I think court-ordered targeted surveillance can be justified, but just spying on everyone, hoping you'll catch something, is a waste of time, undermines the society, and in the US at least, is illegal.


I am intrigued when people are bothered by cameras but not by officers on the street to the same degree.

-Bananen: would it be totalitarianism for there to be a cop in stead of a camera? If so, then exactly how many cops in what size area is totalitarianism vs simple policing?

Cameras are simply surrogates for feet on the street that don't call in sick or go on strike. A cop can make a mental note of what occurs, write it down, and file it away. A camera makes a picture vs a written note. A cop could be a trained artist and record people walking by, or the state could have 100 cops on the street corner recording a drawing of very person walking by. A camera is simply a cheaper more expedient manner to do some of what a cop on the street could do.

I fail to understand the objection to these cameras.


I'm not a fan of cameras everywhere, but in fairness, Gary is right. Solving crime and stopping crime are not the same thing.

"Totalitarianism rarely is an effective mean to limit crimes"

Not sure where you're getting your data; totalitarianism is an extremely effective way to stop crime (other than by the totalitarians themselves). I'd rather see a heavily armed population with very liberal castle doctrine laws, but totalitarianism works.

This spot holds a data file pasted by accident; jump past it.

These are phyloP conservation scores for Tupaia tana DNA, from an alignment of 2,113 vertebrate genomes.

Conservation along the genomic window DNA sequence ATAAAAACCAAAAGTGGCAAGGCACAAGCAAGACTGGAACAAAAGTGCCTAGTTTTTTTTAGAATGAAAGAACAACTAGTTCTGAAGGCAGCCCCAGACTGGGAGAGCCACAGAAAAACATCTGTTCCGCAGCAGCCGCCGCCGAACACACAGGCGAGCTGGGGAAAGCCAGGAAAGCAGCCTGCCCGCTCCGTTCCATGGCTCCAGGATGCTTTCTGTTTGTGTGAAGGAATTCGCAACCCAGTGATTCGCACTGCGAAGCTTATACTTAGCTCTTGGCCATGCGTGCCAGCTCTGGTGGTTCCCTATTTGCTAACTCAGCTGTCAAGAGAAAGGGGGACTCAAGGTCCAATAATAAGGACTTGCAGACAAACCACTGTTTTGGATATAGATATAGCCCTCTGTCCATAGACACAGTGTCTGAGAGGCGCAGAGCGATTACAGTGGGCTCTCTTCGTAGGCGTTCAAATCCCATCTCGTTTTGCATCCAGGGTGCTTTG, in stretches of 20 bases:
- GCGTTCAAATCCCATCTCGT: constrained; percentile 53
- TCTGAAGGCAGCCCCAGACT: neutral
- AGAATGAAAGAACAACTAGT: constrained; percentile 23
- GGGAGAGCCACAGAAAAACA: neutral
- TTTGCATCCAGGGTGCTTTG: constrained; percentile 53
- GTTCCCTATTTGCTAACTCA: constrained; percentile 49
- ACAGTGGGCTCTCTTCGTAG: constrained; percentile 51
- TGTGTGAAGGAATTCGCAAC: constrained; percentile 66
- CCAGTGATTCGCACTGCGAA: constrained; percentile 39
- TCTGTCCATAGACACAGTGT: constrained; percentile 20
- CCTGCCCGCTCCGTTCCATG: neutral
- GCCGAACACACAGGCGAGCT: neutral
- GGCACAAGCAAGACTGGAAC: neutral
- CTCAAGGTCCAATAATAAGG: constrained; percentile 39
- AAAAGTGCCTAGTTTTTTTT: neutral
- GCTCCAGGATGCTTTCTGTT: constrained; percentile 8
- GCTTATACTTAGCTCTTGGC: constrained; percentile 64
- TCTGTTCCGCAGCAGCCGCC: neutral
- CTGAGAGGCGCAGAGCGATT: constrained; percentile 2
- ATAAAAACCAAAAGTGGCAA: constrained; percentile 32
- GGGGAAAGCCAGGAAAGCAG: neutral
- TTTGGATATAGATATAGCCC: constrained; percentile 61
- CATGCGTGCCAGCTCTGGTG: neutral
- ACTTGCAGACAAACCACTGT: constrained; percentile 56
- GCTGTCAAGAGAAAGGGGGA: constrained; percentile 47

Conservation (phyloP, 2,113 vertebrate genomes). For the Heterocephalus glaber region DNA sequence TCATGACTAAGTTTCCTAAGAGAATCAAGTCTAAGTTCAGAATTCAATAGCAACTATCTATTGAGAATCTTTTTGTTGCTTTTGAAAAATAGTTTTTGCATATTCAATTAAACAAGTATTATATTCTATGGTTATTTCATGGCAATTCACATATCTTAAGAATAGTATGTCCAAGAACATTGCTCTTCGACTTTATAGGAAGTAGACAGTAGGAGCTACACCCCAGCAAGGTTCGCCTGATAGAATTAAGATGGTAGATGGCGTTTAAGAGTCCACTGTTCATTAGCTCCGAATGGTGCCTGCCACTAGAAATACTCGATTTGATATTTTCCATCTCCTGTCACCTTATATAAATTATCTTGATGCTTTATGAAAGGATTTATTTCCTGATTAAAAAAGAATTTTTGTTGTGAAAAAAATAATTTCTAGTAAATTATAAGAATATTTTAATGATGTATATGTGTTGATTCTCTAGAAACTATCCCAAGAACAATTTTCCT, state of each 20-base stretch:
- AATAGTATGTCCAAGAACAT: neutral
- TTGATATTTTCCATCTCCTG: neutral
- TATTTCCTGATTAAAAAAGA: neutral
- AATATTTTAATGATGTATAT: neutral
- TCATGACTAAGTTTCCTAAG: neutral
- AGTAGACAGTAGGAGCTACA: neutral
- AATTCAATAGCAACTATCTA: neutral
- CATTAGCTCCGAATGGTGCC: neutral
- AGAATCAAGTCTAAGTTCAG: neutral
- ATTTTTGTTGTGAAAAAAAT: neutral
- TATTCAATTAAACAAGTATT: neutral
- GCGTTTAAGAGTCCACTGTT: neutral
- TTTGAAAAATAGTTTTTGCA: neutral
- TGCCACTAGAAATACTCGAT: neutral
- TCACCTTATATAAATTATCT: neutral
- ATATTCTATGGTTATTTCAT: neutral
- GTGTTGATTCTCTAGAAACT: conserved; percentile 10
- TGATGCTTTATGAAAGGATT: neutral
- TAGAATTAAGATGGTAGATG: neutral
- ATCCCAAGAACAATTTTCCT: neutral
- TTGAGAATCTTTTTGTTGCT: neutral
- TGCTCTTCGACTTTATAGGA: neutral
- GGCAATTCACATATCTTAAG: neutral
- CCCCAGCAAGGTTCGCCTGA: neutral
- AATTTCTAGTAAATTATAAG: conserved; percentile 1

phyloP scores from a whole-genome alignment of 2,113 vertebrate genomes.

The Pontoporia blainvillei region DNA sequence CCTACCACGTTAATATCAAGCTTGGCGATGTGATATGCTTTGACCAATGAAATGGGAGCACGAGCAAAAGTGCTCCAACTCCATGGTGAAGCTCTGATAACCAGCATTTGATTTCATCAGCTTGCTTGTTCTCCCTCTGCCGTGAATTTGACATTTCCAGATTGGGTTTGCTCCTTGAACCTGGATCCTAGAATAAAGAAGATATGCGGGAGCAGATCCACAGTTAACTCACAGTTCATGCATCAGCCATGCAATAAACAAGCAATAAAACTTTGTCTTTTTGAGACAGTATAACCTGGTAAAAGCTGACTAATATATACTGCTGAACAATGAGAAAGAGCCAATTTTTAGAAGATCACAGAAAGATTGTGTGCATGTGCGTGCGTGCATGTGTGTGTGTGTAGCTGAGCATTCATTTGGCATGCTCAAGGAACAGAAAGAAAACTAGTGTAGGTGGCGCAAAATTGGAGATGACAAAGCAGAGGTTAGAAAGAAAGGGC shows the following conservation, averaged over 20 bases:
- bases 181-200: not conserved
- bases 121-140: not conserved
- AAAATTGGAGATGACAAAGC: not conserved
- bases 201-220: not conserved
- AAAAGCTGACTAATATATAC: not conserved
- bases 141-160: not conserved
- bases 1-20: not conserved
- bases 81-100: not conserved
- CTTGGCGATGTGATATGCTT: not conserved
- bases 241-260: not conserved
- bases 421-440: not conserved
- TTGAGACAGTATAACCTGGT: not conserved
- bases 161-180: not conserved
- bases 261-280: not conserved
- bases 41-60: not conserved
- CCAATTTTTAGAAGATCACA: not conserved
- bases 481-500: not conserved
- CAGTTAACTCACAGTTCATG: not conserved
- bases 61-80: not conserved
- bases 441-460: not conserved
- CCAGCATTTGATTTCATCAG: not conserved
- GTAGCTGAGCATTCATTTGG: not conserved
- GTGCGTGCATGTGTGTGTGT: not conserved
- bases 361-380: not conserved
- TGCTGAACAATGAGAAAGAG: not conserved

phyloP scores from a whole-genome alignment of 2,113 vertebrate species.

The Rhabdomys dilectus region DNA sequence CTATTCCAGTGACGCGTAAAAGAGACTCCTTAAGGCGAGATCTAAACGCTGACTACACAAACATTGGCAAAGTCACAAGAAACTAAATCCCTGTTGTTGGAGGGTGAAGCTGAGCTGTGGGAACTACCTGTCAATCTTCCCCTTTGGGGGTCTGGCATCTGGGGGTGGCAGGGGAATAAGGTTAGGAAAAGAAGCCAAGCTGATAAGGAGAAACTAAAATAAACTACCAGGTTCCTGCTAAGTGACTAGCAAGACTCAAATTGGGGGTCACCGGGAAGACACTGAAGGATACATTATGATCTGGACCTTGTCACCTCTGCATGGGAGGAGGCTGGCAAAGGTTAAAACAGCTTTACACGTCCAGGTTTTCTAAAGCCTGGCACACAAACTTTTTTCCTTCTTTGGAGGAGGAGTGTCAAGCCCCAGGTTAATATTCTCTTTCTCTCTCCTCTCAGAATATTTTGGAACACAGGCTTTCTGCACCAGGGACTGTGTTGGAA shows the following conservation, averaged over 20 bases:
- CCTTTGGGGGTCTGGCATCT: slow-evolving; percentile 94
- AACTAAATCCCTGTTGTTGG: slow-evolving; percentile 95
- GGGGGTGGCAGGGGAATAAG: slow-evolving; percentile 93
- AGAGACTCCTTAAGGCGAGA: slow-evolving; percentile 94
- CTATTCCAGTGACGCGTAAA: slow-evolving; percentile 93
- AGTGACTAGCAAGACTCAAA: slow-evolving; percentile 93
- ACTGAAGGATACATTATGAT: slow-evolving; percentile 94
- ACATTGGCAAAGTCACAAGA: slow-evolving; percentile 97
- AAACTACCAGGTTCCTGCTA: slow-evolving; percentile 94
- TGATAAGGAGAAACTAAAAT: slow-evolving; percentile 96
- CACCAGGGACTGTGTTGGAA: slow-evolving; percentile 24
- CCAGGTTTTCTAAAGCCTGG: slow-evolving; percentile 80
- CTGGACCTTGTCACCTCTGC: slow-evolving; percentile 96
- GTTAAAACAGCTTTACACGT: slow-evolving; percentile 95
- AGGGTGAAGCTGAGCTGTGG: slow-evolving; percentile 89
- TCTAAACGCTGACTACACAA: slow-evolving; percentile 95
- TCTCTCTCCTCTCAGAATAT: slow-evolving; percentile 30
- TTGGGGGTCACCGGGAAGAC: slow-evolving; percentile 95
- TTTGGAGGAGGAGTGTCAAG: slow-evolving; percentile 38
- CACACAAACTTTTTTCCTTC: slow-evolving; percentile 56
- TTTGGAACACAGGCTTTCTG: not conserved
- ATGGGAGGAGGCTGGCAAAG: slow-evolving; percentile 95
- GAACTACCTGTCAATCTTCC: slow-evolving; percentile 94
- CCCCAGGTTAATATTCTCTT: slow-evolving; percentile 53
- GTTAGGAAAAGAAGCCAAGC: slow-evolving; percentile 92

How can me measure the crimes which are not committed with the fear that there is a camera which is watching our action ....


I'm with Micah and Gary, have crime rates in areas where the cameras are located decreased by any appreciable amount?


I had a friend who was accused of assaulting a police officer and being drunk and disorderly. (Not in London, but in the UK). The camera evidence was used that he plainly hadn't assaulted anyone, and whilst drunk wasn't particularly disorderly.

That doesn't count as a crime solved, but it shows some other uses of camera.


This has been a fascination of mine - Car patrols are such a corner stone of american policing, but I've seen alternatives that probably would work just as well.